Maltreatment of children, elderly people and the poor is an important cause of injuries and disease. The most common culprits include physical, sexual and emotional abuse, and neglect. Approximately 25% to 50% of all children report being physically abused, and 20% of women and up to 10% of men report being sexually abused.
Poorer people are at the highest risk of injury because they often live, work, travel and go to school in unsafe environments. Consequently, as adults, maltreated poor children are at the highest risk for behavioural and physical health problems such as violence, alcohol and drug use, high-risk sexual behaviour and unintended pregnancy. Statistics also indicate higher rates of depression, obesity and tobacco use.
Approximately 4% to 6% of elderly people have experienced some form of maltreatment at home. Elder maltreatment can lead to serious physical injuries and long-term psychological consequences. Physical injuries can range from minor scratches and bruises to broken bones and head injuries.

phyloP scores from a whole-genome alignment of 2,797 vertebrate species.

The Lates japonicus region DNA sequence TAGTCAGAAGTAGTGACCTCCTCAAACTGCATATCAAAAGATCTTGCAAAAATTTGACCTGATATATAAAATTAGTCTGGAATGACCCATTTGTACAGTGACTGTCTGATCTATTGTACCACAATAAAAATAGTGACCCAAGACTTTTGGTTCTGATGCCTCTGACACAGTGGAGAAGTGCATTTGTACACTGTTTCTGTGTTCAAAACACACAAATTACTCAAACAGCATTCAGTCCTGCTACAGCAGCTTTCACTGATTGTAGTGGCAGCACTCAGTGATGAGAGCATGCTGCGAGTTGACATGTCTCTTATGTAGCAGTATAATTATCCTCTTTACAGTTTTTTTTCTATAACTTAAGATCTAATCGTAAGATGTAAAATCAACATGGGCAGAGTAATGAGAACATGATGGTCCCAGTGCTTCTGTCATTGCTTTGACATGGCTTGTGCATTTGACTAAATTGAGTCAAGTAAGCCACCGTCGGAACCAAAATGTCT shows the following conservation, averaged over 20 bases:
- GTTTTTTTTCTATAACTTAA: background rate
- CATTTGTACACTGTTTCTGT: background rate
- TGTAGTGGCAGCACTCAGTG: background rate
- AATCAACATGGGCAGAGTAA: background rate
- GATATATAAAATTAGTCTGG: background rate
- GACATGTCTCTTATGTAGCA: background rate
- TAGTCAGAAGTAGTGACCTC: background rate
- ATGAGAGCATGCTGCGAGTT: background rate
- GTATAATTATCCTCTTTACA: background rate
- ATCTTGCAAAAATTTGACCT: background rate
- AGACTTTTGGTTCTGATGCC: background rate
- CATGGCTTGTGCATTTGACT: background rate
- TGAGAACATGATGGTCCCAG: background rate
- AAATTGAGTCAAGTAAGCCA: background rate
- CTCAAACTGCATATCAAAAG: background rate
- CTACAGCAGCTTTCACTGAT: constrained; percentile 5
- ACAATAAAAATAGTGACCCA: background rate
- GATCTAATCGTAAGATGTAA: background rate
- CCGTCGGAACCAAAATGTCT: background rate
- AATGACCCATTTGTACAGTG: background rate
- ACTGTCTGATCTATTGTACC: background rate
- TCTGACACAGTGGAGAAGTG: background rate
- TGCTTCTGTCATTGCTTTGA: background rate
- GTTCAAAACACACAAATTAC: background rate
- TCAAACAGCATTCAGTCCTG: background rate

Elder maltreatment is predicted to increase as many countries in the Region are experiencing ageing populations. Ageing populations also experience higher rates of falls. Falls are the second leading cause of accidental injuries and deaths worldwide. Other common types of injuries include accidental poisonings, burns, drownings and road traffic accidents.